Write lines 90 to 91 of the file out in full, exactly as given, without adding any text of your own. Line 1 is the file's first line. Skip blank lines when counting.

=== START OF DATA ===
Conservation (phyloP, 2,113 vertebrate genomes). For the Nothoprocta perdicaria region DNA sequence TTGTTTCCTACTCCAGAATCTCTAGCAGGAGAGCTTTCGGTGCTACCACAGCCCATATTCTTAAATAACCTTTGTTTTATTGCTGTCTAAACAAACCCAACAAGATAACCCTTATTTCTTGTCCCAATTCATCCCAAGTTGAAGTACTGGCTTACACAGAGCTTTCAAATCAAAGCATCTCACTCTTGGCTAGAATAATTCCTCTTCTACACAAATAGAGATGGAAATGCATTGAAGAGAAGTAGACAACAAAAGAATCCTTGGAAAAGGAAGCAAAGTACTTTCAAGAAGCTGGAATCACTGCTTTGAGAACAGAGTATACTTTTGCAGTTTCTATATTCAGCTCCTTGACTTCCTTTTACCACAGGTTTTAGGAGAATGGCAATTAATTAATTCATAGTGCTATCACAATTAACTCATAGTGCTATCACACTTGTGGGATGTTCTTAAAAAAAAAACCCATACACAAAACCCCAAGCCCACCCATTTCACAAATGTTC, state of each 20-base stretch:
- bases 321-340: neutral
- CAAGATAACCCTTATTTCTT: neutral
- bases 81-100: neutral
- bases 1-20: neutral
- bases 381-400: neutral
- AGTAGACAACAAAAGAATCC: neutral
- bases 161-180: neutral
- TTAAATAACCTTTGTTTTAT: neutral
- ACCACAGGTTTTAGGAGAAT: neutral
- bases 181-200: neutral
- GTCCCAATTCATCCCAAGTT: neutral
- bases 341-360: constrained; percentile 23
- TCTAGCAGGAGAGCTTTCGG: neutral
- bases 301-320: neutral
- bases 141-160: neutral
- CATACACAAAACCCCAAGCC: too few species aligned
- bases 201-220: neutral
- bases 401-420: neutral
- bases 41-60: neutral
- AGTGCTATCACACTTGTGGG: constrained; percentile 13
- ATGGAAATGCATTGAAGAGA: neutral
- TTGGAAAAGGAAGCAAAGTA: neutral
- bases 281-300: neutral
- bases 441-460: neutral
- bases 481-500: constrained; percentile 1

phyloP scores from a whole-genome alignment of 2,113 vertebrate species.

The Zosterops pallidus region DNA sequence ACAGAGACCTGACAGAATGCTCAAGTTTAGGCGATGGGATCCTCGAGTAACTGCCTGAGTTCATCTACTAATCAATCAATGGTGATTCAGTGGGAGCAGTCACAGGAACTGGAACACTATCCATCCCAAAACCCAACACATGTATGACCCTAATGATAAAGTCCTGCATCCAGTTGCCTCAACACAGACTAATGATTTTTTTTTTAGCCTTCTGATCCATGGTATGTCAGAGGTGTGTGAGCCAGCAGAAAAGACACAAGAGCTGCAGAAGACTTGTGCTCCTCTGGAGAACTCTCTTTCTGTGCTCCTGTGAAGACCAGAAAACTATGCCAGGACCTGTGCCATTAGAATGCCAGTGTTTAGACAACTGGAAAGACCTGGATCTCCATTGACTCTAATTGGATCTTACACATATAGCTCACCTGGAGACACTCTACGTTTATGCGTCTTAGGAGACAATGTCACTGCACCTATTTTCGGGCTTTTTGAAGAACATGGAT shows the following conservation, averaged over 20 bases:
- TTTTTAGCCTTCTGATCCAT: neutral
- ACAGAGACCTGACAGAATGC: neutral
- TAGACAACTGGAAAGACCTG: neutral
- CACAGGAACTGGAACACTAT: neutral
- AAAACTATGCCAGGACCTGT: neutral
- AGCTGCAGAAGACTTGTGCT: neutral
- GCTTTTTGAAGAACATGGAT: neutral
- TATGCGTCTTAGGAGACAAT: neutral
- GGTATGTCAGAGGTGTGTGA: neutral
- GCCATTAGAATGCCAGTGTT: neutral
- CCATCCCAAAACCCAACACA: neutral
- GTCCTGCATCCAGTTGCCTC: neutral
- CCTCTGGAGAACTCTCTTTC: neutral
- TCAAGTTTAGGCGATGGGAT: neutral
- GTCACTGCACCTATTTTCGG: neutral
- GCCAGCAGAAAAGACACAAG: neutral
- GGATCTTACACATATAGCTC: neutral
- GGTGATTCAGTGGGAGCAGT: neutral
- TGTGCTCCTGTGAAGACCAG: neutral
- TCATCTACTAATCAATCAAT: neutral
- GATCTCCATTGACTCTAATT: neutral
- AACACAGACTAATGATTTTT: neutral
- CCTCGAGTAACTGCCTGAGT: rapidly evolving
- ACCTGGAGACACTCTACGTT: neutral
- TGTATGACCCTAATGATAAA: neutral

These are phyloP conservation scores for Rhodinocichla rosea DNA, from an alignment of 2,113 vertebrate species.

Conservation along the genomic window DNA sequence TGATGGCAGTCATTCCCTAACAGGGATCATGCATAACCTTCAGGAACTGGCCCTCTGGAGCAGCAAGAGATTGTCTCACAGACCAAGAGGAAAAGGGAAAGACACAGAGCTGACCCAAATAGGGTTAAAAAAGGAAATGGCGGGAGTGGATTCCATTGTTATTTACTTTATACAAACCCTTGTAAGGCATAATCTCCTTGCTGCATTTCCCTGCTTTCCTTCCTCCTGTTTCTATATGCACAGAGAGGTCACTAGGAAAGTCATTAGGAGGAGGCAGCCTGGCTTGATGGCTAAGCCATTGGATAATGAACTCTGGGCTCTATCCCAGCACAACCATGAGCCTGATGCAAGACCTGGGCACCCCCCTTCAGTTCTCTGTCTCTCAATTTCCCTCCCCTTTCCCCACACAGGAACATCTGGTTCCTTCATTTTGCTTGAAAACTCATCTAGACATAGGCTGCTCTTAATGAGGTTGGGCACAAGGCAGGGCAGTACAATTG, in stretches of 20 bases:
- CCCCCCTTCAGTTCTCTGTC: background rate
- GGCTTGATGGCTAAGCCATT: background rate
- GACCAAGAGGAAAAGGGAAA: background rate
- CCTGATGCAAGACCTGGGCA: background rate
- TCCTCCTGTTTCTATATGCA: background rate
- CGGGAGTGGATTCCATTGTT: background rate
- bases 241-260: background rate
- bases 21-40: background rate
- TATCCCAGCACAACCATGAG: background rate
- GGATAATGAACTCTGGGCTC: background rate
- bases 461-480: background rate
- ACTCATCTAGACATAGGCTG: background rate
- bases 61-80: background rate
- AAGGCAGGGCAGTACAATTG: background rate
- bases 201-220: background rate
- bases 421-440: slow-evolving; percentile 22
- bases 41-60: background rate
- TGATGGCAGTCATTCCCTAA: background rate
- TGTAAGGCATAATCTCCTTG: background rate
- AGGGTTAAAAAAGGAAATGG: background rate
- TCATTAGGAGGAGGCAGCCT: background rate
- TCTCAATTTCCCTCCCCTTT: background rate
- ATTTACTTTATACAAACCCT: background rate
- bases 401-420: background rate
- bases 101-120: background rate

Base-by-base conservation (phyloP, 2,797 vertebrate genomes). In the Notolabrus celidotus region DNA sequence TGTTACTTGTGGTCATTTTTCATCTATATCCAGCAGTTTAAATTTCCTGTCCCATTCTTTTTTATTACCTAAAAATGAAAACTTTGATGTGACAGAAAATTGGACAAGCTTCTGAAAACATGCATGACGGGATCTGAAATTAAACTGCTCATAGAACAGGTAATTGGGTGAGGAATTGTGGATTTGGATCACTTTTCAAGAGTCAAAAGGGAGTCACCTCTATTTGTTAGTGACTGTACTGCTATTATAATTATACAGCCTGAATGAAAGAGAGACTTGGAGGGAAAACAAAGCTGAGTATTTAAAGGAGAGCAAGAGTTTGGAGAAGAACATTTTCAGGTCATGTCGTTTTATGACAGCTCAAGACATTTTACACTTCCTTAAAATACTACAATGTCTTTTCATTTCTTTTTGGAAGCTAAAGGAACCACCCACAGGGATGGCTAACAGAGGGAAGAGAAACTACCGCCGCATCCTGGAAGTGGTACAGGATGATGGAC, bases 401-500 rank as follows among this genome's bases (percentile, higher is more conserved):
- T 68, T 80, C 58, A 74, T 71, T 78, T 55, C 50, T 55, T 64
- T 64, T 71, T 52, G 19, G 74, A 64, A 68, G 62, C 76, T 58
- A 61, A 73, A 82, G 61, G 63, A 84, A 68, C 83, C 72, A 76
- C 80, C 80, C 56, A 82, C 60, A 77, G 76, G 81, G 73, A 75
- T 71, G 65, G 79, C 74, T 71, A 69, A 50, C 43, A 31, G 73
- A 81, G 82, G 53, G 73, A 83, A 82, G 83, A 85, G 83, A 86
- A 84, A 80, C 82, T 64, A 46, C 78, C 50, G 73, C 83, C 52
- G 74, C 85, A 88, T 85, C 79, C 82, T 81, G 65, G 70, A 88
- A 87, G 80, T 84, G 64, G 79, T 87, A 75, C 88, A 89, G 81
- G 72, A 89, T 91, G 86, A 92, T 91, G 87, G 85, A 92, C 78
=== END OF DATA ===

- A 87, G 80, T 84, G 64, G 79, T 87, A 75, C 88, A 89, G 81
- G 72, A 89, T 91, G 86, A 92, T 91, G 87, G 85, A 92, C 78